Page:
By Sam O’Sullivan. Ensemble Theatre. Director Mark Kilmurry. 9 December, 2022 – 15 January, 202
Reviewed : 9 December, 2022*
“It’s Sydney. It’s Boxing Day. And it’s stinking hot. Grandad Stephen was the BBQ King and his adult children have gathered to honour his memory …”
Family traditions often outlive their raison d’etre. Sometimes it’s better just to let them go! But Peter is determined to honour his father’s legacy despite the heat, a bush fire burning not far away and the apparent indifference of the rest of the family.
The stage is set for a million possibilities and playwright Sam O’Sullivan makes judicious decisions about which to choose. In doing so he creates characters we get to know intimately, and a family where superficial bonhomie covers simmering bitterness and hidden hopes and decisions.
The style? Basically, realism with some comedy, some drama, some introspection, just a tiny bit of moralising … and a delightful touch of the absurd. It’s a crafty mix and O’Sullivan does it very cleverly.
In crediting the director Mark Kilmurry and cast in his writer’s notes – “The journey that this play has taken me on, with Mark and a wonderful cast of actors by my side, has been fascinating and joyful” – O’Sullivan highlights the significance of artistic collaboration in the theatre.
Kilmurry has nurtured that collaborative ‘vibe’ in his direction. It’s there in the authenticity of the characters. They feel like a family. They’re used to uncomfortable silences and brewing resentments that eventually boil over – and react accordingly. It’s there in the subsequent empathy that his cast establishes with the audience.
And it’s there in the continuity between the stage and technical designers and operators. Matt Cox (lighting) and David Grigg (sound) link the scenes effectively – and entertainingly – with particularly “Boxing Day” moments that O’Sullivan has built into the script. Towards the end of the play, those moments are linked guilefully to the plot.
Brian Meegan plays Peter, determined to carry on the tradition despite the apathy of the others. Peter is a successful small businessman, a wine snob. He and his second wife Val work together. Meegan makes him confident, seemingly in charge, but a bit touchy, especially when he finds out his daughter Jennifer has signed up to work as an unpaid volunteer for a year.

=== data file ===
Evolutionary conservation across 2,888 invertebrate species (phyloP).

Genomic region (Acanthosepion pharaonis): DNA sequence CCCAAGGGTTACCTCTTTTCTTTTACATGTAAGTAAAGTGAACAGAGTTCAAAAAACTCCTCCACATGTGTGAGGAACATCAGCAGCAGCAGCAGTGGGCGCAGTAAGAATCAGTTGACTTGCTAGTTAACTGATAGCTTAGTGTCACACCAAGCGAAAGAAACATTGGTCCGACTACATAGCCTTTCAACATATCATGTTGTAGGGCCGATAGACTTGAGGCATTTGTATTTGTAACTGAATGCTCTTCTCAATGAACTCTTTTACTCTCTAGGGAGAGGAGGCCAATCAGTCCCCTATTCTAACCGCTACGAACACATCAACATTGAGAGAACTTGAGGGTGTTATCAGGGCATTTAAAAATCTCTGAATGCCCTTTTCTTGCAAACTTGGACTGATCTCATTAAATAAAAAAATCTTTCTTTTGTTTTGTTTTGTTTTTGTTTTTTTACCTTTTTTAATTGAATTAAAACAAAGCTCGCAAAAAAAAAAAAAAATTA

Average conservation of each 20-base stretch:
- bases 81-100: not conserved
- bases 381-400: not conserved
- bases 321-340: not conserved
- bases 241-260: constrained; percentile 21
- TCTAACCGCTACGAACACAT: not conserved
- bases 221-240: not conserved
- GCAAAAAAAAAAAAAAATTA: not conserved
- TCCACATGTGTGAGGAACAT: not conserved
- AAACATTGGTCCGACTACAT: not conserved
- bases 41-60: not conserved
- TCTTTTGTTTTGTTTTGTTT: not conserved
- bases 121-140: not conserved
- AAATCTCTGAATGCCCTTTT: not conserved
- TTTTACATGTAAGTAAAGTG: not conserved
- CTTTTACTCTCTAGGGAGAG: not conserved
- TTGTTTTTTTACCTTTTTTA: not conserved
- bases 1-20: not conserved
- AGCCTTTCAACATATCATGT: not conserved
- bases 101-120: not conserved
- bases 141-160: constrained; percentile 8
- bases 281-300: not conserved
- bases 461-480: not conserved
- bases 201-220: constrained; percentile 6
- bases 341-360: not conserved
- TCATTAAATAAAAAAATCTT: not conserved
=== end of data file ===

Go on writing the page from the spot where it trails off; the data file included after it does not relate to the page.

Val is played by Aileen Huynh, who makes the most of Val’s different opinions and pushy bossiness. She relishes Val’s directness, her ability to control the family ‘action’ – and the irritating imperiousness that O’Sullivan has written into this character.
That directness is not appreciated by Jennifer, played with careful nonchalance by Harriet Gordon-Anderson. As daughter and niece, Jennifer is loving, understanding but her indifference to her step-mother is shown silently, in disbelieving expressions. Gordon-Anderson is often a quiet presence on the stage, but she watches, and listens – and the audience is acutely aware of her every reaction.
Danielle Carter plays her aunt, Connie, who is has strong, well-founded opinions about politics, climate change, social issues – usually the opposite to Val’s. This makes for some interesting banter – and comic moments. Carter brings verisimilitude to this role. She finds the different dimensions of the character, especially in her understanding relationship with her husband, Morris, despite their separation.
Morris is played by Jamie Oxenbould, who delights the audience with his interpretation of this gauche, easily influenced but very gentle character. Oxenbould shows the frailty of this character in hesitance – hesitant entrances, hesitant responses, hesitant exits – except when worrying about his bees who have ‘absconded’ from their hive.
Those bees add philosophical layers to the plot – and the “touch of the absurd” that takes this play beyond realism. O’Sullivan is a clever writer who knows how effective a creative twist can be.
Boxing Day BBQ is an interesting play, skilfully written and deftly directed. Its characters are real, tangible. The plot is multi-layered and very carefully developed.
What a great way the Ensemble has chosen to end 2022! A play that could become an Australian classic and an adaptation of A Christmas Carol that cleverly combines two literary classics – and both playing over the holiday season!